Message of President

Christian Hanssen

Annual Report 2006; pag. 25
I am really glad to use this space in the 2006/2007 Annual Report to highlight SWISSCAM’s achievements and express my views concerning the Brazilian political-economic scenario. When I took over my position as SWISS-CAM’s president in March 2006, I was positively impressed by how well-organized the Chamber was, and I am really glad to be able to rely on such a cooperative executive board and professional team, whose work has been recognized both in Brazil and in Switzerland.

In 2006, SWISSCAM had renowned guest speakers, such as Eugênio Staub, Fernando Furlan and Pedro Malan; participated in the dental, hospital and environmental fairs; received over 600 commercial inquiries; organized the visit of 15 executives to our country representing a Swiss department store chain; and welcomed Phillippe Nell, head of SECO (Swiss State Secretariat of Economic Affairs), who is in charge of designing a new strategy to enhance bilateral trade between Brazil and Switzerland.

In order to collect relevant and concrete data, Mr. Nell met with representatives of Swiss companies in Brazil, who expressed their views and suggestions. Based on these, a strategy was designed organizing, as a first step, the visit of Ms. Doris Leuthard, the Swiss Federal Counselor, to Brazil. In February, the Swiss Counselor and the Brazilian Minister of Foreign Affairs, Celso Amorim, signed a Memorandum of Understanding setting up an economic commission that will serve as a platform for both countries to discuss concrete issues, allowing them to design bilateral agreements, enhance bilateral trade and direct investment, address the countries’ specific economic issues, stimulate technological and scientific cooperation, and assure constant exchange of commercial information and proposals to optimize investment initiatives.

Considering the huge potential offered by Brazil to Swiss investors, I am confident that this initiative of the Swiss government will generate new business opportunities for both countries. I would also like to highlight the special attention given to the ethanol and renewable fuel sectors during the visit of Counselor Leuthard. However, I cannot neglect to mention the obstacles that still hinder the efforts of potential investors in our country – still the country of the future. The main question is: What ever happened to the economic growth promises made by Lula?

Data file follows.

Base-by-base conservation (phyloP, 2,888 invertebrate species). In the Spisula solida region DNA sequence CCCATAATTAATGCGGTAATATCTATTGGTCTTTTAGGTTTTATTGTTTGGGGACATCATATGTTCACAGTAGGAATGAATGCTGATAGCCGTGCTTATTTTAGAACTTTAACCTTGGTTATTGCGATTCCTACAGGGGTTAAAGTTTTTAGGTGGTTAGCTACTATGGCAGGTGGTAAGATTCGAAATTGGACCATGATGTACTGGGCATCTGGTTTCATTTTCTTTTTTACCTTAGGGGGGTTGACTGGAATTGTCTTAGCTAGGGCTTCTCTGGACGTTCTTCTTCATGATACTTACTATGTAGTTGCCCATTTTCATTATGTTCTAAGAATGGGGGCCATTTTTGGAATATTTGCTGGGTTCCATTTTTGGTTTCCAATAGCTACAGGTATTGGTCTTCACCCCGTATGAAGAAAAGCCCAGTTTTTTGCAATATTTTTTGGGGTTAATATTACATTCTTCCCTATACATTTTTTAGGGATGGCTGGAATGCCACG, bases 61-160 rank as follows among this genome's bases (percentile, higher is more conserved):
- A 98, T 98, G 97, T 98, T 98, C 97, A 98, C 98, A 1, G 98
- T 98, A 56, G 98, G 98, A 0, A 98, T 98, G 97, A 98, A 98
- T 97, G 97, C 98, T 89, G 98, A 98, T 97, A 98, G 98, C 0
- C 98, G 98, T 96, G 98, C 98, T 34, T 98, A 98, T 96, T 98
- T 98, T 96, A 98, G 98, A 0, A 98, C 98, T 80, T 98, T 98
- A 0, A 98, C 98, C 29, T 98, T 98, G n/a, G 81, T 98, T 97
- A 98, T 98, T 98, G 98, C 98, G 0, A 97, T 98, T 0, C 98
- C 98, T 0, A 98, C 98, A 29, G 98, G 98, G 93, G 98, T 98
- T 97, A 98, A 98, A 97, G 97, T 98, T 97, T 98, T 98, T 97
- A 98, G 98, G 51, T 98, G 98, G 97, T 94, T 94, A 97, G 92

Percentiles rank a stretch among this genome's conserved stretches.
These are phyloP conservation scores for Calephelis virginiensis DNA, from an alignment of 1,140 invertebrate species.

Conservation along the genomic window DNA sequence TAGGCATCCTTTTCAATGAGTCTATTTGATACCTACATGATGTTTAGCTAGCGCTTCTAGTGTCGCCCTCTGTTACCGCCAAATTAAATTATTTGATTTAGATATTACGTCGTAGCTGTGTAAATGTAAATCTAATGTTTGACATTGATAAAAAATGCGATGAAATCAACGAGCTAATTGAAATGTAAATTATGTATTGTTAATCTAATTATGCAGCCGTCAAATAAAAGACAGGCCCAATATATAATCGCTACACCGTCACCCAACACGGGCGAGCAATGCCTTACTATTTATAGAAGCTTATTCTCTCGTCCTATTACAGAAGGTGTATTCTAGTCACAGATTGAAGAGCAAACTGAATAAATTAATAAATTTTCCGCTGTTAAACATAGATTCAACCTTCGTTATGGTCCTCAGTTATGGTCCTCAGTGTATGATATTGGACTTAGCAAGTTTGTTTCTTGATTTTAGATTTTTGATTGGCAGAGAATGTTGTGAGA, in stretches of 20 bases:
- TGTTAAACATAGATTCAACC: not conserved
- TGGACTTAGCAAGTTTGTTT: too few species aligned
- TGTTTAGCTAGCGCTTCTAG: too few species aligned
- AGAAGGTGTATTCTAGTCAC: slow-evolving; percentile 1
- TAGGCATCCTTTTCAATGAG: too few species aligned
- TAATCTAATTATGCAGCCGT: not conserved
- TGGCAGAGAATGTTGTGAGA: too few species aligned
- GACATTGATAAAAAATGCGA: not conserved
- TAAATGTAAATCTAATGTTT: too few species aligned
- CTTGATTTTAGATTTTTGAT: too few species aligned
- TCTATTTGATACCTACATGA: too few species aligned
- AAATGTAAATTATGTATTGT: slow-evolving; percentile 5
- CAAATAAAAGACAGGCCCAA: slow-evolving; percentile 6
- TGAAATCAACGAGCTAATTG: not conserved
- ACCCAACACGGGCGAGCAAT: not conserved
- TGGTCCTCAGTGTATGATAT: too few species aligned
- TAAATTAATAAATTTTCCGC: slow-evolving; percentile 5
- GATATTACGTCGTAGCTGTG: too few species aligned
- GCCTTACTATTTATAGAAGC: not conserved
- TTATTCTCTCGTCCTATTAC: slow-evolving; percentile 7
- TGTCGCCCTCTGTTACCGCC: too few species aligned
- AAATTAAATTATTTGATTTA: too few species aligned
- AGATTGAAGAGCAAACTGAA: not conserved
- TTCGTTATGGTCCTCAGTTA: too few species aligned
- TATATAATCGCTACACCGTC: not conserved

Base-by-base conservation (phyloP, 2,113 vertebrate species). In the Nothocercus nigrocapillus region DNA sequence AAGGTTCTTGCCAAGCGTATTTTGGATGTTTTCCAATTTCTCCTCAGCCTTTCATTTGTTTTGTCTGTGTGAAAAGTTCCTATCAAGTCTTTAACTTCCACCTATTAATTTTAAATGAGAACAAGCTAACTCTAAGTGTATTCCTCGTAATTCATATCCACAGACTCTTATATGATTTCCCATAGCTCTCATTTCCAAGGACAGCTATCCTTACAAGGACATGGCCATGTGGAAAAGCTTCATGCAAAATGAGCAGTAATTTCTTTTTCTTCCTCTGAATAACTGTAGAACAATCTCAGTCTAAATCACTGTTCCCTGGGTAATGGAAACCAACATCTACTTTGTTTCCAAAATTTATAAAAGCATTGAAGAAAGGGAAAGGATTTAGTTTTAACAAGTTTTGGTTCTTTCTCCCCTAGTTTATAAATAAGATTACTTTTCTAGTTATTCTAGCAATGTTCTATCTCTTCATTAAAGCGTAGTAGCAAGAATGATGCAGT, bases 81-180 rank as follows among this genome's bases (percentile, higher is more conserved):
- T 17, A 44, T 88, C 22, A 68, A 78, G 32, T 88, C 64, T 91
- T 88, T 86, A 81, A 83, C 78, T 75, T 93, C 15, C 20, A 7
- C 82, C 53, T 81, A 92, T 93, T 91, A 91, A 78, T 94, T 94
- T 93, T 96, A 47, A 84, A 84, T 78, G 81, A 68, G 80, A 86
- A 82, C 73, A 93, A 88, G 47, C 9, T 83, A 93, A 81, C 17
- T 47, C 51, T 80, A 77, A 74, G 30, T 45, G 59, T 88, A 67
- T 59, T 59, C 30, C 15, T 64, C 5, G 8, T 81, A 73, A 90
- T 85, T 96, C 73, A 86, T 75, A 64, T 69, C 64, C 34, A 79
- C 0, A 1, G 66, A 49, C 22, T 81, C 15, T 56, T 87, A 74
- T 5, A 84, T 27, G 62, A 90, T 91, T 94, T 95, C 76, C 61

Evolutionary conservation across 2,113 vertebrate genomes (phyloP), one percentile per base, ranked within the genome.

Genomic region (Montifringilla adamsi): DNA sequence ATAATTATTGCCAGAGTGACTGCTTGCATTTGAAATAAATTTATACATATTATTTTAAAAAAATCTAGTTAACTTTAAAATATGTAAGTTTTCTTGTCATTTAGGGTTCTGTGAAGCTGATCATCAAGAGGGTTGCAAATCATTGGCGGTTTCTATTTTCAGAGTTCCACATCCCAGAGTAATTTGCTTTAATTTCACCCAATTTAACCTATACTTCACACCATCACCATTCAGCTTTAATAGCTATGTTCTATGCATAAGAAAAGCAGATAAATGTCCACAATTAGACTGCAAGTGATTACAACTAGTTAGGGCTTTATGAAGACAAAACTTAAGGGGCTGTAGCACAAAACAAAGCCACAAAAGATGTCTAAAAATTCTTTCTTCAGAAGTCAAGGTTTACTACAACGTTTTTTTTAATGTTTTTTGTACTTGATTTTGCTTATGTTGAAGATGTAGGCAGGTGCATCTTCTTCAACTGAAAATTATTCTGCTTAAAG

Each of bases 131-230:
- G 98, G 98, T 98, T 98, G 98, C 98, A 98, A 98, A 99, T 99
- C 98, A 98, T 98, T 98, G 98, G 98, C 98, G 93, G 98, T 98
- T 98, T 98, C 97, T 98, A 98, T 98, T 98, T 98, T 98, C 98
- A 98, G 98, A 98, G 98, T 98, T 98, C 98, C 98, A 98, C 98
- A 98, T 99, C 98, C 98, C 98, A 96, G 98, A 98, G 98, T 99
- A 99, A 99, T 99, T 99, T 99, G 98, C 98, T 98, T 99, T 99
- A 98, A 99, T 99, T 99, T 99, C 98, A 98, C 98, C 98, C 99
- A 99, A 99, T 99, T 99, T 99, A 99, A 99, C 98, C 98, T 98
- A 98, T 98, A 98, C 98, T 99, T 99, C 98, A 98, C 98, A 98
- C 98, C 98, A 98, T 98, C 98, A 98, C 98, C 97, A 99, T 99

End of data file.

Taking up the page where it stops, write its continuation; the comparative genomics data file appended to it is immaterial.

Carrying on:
Although President Luiz Inácio Lula da Silva was reelected with virtually the same number of votes as in the previous election (2002: 61.3%, 2206: 60,8%), different people voted for him in 2006. The president got more votes in small municipalities (10-20 thousand voters) in poorer regions. A number of studies (Jairo Nicolau et al, IUPERJ – Rio de Janeiro University Research Institute) point out to the significant correlation between the funds spent on social programs (bolsa-família) and the votes won. There are different ways to interpret these facts, without denying his impressive victory with two third of the votes.

In the last four years, Brazil has shown positive indicators, such as low inflation; trade balance surplus, resulting in an increase in the country’s reserves; and a significant primary surplus, among others. Nevertheless, these results did not hide the population’s disappointment with the country’s tiny GDP growth. If we compare Brazil’s growth to that recorded by other developing countries or even other Latin American countries, Brazil ranks last or close to last. The same applies to Brazil in relation to the BRIC countries, which have been in the center of developing countries’ attention. One of the reasons for such a weak performance is the lack of investment by private companies, a result of extremely low liquidity. We pay almost 40% of our GDP in taxes and duties, one of the highest percentages in the world, a situation that is worsened by the fact that most of this money is used to pay for the government’s debt and not to invest in the country’s basic needs. All levels of the government must urgently do what any housewife is capable of doing: reduce spending and use wisely what is left. We hope the PAC (Growth Acceleration Program) can revert this situation and that the constantly debated and necessary reforms (political, legal, tax and others) get off the ground, even if modestly.

While waiting for these changes to take place, supporting the country’s expected growth, SWISSCAM has been working hard to stimulate Swiss companies and member companies to do business in a country that shows a promising scenario, but also one that is full of traps, which keep investors away and prevent Brazil from fulfilling its growth potential. In addition to this, the Chamber also supports Brazilian companies that plan to set up operations in Switzerland.

We know that such drastic changes do not happen overnight, but we believe that Brazilian politicians, together with entrepreneurs, will be able to do their homework. Although this task is extremely hard, it is essential for Brazil to improve its growth performance, the worst among most developing countries, and get the global recognition it deserves for its huge natural, technological and human resources.